• Identifying, characterising and quantifying the different active substances, including flavourings, contained in products associated with the traditional Mediterranean diet in order to pinpoint their nutritional health profile, particularly as regards the content of antioxidant, anti-inflammatory and anti-hypertensive components, and their synergistic effect, with a special focus on new or improved plant and animal varieties.


  • Producing nutraceuticals, with health and nutritional claims backed by scientific evidence, which are stable, bioavailable, easy to use in recipes, proven to comply with regulations in terms of purity and safety requirements, and subject to controlled costs. These bioactive compounds can be extracted – using green methods within a sustainable biorefinery operating model – from plant matrices, marine biomass or by-products/waste from agro-industrial processing, or by means of biotechnological processes.


  • Producing new foods based on the Mediterranean diet, formulated or fortified with bioactive health molecules and beneficial microorganisms, to improve their health and nutritional profile.


  • Developing new foods tailored to the specific nutritional needs of population subgroups – related to age, disease risk, specific deficiencies, food intolerances, etc. – characterised by chemical, nutritional, sensory, health and nutrigenomic aspects.


  • Identifying, characterising and validating new protein sources to complement traditional animal food production, useful for the production of new foods, ingredients and feeds with high nutritional and/or nutraceutical value and the development of new supply chains dedicated to their environmentally sustainable production, while also ensuring the competitiveness of the food, feed and ecological aquaculture industries for the diversification and differentiation of the food supply.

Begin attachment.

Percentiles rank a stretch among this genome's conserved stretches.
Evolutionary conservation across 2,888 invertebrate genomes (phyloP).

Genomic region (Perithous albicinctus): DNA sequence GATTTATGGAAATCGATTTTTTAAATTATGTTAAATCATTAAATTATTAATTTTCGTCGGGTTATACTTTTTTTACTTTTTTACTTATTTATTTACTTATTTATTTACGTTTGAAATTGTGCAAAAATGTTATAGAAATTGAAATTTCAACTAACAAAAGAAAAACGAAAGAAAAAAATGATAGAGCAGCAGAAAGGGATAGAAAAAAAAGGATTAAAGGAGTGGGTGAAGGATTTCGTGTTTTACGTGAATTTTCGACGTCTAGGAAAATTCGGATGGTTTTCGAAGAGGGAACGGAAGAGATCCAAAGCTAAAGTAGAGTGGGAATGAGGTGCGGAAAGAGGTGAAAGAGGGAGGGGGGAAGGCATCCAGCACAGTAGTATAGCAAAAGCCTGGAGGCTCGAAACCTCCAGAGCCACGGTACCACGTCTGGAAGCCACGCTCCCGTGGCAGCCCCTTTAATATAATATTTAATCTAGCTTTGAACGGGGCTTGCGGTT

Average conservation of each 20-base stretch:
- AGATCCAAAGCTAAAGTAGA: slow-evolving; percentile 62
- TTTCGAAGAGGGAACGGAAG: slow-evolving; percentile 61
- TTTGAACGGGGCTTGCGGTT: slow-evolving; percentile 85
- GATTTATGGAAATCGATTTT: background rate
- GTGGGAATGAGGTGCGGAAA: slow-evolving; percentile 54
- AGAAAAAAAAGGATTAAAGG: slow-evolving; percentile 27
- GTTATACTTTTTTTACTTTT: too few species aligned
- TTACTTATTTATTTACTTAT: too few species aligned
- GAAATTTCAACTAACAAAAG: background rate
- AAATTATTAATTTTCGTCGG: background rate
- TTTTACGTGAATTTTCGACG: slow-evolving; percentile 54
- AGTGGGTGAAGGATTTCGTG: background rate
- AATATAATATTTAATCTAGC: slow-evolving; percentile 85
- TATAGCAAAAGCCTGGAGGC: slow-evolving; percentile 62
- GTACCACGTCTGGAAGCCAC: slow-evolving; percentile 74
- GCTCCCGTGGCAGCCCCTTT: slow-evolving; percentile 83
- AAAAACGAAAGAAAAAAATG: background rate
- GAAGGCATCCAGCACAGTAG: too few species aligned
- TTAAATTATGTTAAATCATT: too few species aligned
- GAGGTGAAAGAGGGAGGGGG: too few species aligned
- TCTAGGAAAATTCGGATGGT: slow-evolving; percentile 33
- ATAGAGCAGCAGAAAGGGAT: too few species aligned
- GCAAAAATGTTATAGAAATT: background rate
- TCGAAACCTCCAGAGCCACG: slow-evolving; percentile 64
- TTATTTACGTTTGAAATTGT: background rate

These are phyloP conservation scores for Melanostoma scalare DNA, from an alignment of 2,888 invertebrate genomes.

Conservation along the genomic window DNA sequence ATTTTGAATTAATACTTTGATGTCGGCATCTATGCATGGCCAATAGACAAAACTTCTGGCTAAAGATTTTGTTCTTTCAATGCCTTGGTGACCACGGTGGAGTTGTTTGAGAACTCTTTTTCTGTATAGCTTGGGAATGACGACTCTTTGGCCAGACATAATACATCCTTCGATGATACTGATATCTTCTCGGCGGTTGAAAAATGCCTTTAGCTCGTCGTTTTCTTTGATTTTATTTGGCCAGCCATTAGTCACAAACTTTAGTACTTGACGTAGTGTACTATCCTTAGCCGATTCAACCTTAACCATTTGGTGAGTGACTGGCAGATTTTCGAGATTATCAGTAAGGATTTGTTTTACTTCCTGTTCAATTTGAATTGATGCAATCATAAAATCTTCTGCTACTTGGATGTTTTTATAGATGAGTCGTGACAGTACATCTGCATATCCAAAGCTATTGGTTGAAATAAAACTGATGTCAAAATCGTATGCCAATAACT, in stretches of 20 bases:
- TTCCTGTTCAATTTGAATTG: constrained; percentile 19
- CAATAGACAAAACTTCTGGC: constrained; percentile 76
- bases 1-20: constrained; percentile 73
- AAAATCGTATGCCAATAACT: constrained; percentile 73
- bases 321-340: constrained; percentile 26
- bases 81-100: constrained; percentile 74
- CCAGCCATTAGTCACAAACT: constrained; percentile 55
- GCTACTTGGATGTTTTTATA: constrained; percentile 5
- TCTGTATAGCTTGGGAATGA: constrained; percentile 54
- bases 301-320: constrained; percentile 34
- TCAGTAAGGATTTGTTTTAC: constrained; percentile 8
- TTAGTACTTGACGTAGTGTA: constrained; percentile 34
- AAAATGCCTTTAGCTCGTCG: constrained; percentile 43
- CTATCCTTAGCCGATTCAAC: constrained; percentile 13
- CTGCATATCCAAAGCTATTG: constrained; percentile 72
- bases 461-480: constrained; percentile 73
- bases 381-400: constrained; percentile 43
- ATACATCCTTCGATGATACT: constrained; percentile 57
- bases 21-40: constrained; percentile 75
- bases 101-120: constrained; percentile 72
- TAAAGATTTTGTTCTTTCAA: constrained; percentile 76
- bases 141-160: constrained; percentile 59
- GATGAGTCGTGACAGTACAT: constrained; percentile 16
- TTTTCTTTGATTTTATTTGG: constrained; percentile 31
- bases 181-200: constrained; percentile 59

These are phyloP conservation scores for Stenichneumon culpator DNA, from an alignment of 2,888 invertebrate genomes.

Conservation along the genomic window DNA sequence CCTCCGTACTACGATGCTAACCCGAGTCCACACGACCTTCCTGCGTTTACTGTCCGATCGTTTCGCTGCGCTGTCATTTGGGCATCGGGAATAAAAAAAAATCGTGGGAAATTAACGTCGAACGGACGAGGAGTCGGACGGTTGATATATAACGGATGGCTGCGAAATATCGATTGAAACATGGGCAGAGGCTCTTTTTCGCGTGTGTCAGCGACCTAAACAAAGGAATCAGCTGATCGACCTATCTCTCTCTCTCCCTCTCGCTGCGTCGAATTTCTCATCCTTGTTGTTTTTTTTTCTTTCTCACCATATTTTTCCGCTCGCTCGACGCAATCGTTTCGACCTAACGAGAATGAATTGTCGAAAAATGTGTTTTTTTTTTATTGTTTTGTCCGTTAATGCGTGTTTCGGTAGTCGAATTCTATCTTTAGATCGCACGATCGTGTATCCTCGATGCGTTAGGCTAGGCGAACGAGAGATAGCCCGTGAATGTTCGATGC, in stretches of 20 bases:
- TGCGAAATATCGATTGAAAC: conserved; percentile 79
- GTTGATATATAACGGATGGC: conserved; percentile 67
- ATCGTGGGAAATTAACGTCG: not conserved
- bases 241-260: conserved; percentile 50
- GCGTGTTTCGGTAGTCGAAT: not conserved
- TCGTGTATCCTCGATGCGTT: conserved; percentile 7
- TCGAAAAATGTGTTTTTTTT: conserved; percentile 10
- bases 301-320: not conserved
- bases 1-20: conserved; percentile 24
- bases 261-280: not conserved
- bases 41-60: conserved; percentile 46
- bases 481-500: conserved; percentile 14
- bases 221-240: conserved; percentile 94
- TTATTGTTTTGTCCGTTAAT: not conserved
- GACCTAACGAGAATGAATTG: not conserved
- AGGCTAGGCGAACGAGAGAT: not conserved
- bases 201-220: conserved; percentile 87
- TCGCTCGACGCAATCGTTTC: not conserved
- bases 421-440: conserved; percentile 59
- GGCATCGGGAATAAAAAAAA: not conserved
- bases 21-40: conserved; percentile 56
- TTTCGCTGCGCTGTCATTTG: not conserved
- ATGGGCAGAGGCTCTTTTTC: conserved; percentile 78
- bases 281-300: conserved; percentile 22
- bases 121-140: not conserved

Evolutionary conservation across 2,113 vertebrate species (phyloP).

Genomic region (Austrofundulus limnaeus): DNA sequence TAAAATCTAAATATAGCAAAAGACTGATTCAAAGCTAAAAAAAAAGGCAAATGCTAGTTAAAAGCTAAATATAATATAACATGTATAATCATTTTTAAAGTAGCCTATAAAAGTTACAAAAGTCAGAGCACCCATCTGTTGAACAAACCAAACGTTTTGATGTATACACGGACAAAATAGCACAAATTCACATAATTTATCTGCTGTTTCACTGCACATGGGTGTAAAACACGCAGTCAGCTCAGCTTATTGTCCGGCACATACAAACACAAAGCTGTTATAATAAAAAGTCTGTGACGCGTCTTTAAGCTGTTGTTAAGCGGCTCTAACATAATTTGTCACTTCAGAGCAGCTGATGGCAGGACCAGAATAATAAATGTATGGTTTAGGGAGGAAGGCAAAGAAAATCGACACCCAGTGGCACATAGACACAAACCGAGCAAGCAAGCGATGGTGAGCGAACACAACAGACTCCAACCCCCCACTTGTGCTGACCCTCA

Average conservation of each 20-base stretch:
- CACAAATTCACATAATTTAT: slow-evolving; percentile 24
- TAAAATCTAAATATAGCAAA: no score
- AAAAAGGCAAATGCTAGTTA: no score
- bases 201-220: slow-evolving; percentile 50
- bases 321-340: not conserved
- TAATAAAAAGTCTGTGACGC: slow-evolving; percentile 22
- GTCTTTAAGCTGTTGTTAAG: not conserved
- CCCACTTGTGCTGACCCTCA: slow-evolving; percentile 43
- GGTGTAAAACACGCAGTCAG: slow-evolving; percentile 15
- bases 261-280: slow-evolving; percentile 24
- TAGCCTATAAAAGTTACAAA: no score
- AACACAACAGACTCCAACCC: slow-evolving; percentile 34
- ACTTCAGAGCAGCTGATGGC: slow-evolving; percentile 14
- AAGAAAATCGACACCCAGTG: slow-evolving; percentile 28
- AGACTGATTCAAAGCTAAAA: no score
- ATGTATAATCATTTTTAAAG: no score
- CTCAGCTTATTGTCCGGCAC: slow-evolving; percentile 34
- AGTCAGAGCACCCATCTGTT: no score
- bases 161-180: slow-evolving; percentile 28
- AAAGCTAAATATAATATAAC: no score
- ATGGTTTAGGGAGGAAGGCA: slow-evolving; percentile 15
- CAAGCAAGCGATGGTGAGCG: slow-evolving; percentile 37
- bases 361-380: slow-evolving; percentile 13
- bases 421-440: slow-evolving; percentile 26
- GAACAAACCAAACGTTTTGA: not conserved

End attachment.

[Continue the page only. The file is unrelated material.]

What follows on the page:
• Developing the use of microbial fermentation to improve the nutritional characteristics of both foodstuffs (also improved by the inclusion of bioactive molecules) and ingredients derived from food waste and by-products, as a mild technology alternative to heat treatments and/or the addition of preservatives and chemical additives, as well as a technology to extend the shelf-life of food products, thereby reducing food waste. Fermentation can also act as a means for the degradation of anti-nutritional compounds, the reduction of specific classes of chemical compounds, the bio-activation of functional food components and the production of fermented products with a positive impact on intestinal microbiome function, enhancing its resilience in terms of health, ageing, disease, drug use (antibiotics), and on intestinal mucosa function.


  • Increasing awareness about the relationship between diet (both in a broad sense and with reference to foods and food ingredients) and diet-related diseases; increasing awareness about food ingredients and chemical contaminants, including those resulting from atmospheric and soil pollution, foods with obesogenic effects or endocrine-disrupting activity.


  • Developing foods and diets designed to reduce diet-related disease and combat malnutrition, through promoting foods of good nutritional quality, which also consider the specific characteristics of individual gut microbiomes and their genetics. In this scenario, the use of food products containing pre-, pro-, sim-, post- and psycho-biotics to condition the function of the microbiota and prevent various diseases should be included.